With a few notable blips (don't mention Tin Machine) no one has stayed at the forefront of contemporary music as long as Bowie, and suspect no one ever will again. He was from a different era, one where musicians were treated as light entertainment, co-opted into 'showbiz' along with TV stars, end-of-the-pier performers and variety artists.
No self publishing internet wizardry was available to bypass the taste filters of cloth-eared A&R men. No social media and free downloads to get your work out to millions of potential fans. You had to pay your dues, and luck played as much a part in that as talent.
His first heyday was of course during the time of glam, sparkle and platform shoes, by which time he'd already re-invented himself twice from a mod and an Anthony Newley/Bob Dylan chimera. Lest we forget the novelty single that was The Laughing Gnome. On second thoughts, maybe we should forget that.
It was a time when image counted nearly as much as the music, and Bowie navigated imagery better than anyone. I've lost count of the number of times he's morphed into new styles, fusing one musical genus with another. He once said everything he did was stolen, neatly pilfering Picasso's own quote that "all art is theft" without a trace of irony.
Along the way he introduced us hapless Brits to a coterie of stylish and outlandish performers. Lou Reed and Iggy Pop to name but two. Not to mention his influence on new musical movements that would become punk, new wave and the aforementioned floppy-cuffed fops of the early 80s. To guess where he would go next would be folly.
His final incarnation was that of a musical icon who produced interesting music right up to a death that was as much of a surprise to his fans and collaborators as most of his life was.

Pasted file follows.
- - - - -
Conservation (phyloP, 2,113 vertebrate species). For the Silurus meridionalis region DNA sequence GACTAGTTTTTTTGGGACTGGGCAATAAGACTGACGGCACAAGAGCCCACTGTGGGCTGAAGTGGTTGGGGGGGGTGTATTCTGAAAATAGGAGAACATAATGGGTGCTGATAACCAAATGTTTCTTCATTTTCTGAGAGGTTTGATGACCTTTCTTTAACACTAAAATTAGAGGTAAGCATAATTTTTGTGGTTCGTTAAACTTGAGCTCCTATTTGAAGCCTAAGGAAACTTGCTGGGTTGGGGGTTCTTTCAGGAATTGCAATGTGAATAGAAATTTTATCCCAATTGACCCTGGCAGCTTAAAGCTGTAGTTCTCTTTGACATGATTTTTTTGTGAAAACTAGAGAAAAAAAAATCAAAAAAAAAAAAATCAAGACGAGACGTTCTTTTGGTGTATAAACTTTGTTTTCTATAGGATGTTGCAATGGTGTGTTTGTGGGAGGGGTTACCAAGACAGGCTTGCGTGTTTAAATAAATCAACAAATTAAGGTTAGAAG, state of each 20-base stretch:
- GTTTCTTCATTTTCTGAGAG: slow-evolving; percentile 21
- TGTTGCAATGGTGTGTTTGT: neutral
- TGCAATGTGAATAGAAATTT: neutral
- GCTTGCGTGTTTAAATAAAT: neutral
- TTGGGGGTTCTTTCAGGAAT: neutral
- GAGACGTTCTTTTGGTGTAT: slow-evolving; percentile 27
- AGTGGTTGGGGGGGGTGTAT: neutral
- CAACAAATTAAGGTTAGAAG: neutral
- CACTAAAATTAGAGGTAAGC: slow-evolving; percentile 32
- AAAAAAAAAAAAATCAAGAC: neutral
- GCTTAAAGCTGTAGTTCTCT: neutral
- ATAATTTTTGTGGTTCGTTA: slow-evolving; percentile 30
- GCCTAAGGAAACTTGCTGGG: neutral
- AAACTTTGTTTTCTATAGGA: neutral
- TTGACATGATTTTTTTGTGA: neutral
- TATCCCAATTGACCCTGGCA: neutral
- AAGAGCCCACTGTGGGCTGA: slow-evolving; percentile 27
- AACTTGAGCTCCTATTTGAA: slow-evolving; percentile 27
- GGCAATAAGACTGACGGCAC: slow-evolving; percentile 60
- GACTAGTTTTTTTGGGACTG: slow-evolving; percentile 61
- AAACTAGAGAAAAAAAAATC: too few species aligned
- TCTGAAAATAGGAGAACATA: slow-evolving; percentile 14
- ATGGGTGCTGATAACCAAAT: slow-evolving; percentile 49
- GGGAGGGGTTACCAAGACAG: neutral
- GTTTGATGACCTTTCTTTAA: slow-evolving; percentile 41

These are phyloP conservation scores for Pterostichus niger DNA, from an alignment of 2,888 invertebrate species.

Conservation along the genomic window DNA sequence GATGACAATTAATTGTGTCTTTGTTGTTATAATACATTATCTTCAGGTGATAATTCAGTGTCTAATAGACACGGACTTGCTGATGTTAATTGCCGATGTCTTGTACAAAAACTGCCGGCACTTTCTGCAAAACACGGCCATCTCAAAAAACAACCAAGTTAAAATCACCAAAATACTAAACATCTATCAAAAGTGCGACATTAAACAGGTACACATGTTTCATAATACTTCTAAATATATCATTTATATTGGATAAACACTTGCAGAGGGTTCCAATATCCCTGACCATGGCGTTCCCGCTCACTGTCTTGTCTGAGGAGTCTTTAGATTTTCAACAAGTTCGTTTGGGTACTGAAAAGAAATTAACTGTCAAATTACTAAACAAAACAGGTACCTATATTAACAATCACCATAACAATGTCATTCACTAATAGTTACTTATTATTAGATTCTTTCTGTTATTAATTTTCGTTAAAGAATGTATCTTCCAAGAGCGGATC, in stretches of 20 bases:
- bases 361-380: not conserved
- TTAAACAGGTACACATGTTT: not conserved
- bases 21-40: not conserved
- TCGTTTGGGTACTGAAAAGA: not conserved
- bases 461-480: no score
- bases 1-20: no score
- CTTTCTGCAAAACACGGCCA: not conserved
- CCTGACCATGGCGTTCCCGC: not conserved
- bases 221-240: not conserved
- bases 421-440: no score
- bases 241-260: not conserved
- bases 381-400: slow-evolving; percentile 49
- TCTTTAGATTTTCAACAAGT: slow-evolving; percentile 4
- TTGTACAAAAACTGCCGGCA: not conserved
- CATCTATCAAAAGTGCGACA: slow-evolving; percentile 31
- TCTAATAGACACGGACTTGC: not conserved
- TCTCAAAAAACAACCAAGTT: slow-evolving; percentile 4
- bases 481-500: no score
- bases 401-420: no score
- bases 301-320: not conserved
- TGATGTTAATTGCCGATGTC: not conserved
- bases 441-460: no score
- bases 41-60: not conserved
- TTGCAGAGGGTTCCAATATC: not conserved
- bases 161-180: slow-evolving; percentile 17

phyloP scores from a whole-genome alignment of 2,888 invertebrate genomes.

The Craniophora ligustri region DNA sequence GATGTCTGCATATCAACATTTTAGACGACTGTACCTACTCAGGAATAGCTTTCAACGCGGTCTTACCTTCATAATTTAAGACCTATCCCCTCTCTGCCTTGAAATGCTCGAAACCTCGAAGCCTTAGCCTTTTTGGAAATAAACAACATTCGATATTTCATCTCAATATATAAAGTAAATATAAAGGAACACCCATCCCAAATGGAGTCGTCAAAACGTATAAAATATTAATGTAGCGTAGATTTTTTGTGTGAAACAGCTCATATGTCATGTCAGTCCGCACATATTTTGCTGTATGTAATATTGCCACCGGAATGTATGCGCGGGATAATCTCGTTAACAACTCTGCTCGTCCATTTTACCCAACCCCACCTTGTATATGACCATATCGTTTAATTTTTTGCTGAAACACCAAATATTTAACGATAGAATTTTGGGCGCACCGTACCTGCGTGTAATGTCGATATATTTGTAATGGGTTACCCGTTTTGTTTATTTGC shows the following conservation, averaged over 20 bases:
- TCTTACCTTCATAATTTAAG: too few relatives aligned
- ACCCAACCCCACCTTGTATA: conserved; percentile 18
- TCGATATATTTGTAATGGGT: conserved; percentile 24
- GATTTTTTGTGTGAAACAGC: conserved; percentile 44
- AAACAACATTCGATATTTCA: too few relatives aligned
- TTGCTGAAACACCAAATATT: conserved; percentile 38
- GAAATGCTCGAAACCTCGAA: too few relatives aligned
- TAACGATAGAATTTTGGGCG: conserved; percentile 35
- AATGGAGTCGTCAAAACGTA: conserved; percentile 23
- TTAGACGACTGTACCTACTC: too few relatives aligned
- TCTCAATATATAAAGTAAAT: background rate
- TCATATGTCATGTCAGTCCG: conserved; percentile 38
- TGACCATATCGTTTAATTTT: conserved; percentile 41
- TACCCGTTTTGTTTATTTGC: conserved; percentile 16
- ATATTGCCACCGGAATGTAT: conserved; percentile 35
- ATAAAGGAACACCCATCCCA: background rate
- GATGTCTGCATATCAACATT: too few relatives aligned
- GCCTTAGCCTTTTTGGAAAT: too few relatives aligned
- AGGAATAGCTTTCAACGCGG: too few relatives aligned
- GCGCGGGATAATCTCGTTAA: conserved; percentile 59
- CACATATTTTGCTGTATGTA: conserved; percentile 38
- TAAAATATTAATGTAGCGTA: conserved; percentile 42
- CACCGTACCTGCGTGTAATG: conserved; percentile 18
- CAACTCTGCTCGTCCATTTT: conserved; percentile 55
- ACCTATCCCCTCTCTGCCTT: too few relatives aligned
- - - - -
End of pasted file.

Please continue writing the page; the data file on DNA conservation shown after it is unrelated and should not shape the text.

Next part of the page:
He's earned his place not only in the annals of musical history, but in the ranks of artistic veneration where he'll probably stay forever. That's a kind of immortality that many of us will never have, yet befits a man whose odd, space-face eyes were always on the artistic horizon.
I've struggled not to settle on single songs that sum up his career and lyrics. But it's difficult. They all seem so poignant now, wringing out new meanings now he's gone. The truth is that so many of his titles, lyrics and themes seemed so prescient.
His last album - Blackstar - and the single 'Lazarus' of course now resonates very differently than it would have done had he still been with us. And as a situational showman to the last, he would have known that when he recorded it and the accompanying video. As long term collaborator and producer Tony Visconti has confirmed, this last album, released only two days before his death, was his farewell gift to us all. Giving us something to pore over for nuances and meaning while we mourn his passing.
Amid tributes from friends, fellow musicians, artists, the media, NASA, and even The Pope, I've actually found it hard to listen to any of his music since the news came over, so much of it is full of the life and swagger we'll never see again.
But if I were pushed to name a favourite track it would be 'Cygnet Committee' from his second album and his more folky era. In the circumstances I hope Mr Jones would forgive me for taking a slight liberty with the last line :
We had a friend, a talking man
Who spoke of many powers that he had
Not of the best of men but ours
We used him, we let him use his powers
We let him fill our needs... now he is gone
At the end of that song Bowie screams "I want to LIVE!" and he always will, through his music, through the memories of those of us who have grown up with and been influenced by his many ch-ch-changes, and through those generations to come who'll discover his work, not just in itself, but through the influence he'll continue to exert on music for many golden years to come.
He'll remain a hero, for ever and ever. And that's not a bad epitaph for a boy from Bromley.Suggest a correction